Building vascular structures in 3D


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As the field of 3D bioprinting matures, increasingly challenging applications of biofabrication are being undertaken. One such challenge is the construction of vascular networks, which can support the growth of larger tissue constructs by transporting vital nutrients and growth factors to the construct, while removing metabolic waste. This area of tissue engineering was recently reviewed by authors from the University of Saskatchewan in the Journal of Pharmaceutical Analysis, with a particular focus on recent examples of 3D printing directed to recreating vascular networks for tissue regeneration.

In addition to the complex three-dimensional architecture which must be recreated when printing a vascular structure, a truly representative construct must also allow incorporation of the relevant progenitor cells (such as endothelial progenitor cells). In this sense, a successful effort to fabricate a functional vascular construct will require high print fidelity and optimal methods, while providing sufficient biocompatibility to allow proliferation of embedded cells within the structure.

In terms of printing methodology, extrusion printing and inkjet deposition were highlighted as common methods used for the construction of vascular structures. Often these approaches require the use of sacrificial or fugitive materials which can be used in a print, encapsulate, dissolve workflow to form a hollow channel akin to a vascular structure. Commonly applied materials for this purpose include carbohydrate glass filaments and Pluronic F127. In addition, through emerging co-axial printing methodologies it is possible to print hollow fibres in real time.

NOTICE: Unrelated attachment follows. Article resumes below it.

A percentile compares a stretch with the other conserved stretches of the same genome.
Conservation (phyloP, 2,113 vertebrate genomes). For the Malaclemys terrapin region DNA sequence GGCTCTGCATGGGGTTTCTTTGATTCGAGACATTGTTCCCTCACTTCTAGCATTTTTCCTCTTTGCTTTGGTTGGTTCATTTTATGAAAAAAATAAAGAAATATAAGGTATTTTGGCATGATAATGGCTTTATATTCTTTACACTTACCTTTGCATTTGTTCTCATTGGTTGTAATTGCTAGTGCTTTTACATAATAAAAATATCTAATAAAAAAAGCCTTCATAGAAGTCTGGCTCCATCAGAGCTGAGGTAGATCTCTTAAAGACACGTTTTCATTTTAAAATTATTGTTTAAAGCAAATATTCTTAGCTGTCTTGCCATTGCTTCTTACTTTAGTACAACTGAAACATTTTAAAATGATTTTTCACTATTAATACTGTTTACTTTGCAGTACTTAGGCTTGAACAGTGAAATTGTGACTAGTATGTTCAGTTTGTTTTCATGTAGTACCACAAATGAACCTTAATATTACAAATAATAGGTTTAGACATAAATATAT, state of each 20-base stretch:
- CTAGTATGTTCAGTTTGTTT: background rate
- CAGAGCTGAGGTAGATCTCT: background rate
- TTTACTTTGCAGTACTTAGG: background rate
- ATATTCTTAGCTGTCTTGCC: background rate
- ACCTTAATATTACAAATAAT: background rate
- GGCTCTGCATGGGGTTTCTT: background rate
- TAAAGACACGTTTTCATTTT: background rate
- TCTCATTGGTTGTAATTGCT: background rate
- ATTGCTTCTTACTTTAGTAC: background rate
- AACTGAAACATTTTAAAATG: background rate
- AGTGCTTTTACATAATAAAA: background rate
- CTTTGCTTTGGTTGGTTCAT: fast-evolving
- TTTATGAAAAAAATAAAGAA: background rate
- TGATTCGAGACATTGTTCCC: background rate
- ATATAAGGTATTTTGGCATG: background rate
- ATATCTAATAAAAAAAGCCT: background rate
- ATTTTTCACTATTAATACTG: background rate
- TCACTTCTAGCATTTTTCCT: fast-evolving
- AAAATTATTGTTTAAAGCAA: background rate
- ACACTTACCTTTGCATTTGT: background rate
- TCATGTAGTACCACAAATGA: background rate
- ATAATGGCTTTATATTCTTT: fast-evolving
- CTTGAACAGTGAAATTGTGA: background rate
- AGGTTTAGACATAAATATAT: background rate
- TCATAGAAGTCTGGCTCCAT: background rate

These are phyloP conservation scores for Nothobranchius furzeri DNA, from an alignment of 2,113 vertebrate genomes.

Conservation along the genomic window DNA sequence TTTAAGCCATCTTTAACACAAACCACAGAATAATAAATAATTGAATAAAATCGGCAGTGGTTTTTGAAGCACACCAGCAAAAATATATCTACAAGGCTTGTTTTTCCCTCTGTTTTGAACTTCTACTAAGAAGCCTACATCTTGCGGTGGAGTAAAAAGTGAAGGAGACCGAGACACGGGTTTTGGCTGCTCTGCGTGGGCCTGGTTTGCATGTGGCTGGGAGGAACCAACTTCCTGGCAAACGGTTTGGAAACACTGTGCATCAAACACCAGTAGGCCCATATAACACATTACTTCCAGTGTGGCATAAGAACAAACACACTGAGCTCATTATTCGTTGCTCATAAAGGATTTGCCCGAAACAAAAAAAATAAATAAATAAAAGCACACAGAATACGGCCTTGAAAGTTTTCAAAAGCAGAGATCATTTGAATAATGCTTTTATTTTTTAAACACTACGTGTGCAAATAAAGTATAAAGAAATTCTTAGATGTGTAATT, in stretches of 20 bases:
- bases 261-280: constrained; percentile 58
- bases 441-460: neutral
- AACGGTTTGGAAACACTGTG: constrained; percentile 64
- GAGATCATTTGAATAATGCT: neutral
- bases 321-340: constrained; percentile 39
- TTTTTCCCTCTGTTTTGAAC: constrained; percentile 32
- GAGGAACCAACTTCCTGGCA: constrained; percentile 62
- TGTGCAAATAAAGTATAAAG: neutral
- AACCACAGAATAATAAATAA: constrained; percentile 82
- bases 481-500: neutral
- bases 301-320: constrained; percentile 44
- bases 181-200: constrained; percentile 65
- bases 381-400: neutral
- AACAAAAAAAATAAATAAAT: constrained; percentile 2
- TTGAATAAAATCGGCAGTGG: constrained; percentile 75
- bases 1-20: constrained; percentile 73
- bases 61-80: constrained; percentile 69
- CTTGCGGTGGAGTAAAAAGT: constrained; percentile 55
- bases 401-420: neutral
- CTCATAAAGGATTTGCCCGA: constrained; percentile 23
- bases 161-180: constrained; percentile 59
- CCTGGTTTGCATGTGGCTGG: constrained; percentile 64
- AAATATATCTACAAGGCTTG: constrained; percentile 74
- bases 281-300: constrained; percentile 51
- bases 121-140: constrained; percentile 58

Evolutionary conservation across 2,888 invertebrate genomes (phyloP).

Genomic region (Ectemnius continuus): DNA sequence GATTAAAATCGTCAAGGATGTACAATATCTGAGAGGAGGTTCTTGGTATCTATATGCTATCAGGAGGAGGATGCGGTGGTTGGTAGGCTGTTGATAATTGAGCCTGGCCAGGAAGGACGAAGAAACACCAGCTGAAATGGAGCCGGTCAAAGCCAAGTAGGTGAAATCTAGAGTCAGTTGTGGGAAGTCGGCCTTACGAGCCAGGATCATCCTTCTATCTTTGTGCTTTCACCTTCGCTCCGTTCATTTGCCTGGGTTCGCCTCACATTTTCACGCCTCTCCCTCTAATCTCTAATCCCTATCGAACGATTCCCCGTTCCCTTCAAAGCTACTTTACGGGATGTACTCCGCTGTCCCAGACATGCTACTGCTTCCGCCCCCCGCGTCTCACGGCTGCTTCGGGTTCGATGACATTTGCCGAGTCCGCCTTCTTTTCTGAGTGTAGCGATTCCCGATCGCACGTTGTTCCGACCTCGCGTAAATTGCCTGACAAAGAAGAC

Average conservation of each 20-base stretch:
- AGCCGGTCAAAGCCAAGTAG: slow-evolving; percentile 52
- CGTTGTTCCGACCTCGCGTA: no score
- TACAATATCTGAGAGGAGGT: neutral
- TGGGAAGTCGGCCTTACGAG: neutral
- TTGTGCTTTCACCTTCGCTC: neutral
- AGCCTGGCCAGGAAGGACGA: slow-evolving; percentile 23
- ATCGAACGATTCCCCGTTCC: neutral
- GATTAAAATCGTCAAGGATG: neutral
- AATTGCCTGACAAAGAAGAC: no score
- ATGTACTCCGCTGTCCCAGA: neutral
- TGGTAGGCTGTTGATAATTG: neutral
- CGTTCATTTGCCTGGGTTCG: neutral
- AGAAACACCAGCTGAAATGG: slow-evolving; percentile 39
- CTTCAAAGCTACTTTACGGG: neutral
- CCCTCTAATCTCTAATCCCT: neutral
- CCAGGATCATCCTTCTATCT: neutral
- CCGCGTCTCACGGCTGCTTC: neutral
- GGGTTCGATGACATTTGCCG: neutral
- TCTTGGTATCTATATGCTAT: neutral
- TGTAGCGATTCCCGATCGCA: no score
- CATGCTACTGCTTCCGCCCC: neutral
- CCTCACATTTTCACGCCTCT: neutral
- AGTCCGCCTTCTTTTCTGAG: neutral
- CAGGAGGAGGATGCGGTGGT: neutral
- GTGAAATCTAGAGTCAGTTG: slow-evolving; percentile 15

The biopolymers used in the examples highlighted in this review vary from naturally-derived (alginate, collagen, fibrinogen, silk fibroin, laminin, Matrigel), synthetically-modified (GelMA, modified ceramics, alginate-PVA) to fully synthetic (PEG, Pluronic F127, PEUU). Each example describes the specific hardware, methodology, and materials to address a specific application, and it is clear that judicious choice of each variable is necessary for success in this fledgling area.

 

Source: D. Sarker, S. Naghieh, N. K. Sharma, X. Chen, Journal of Pharmaceutical Analysis, 2018, 8, 277-296

Image source: D. Sarker, S. Naghieh, N. K. Sharma, X. Chen, Journal of Pharmaceutical Analysis, 2018, 8, 277-296

 

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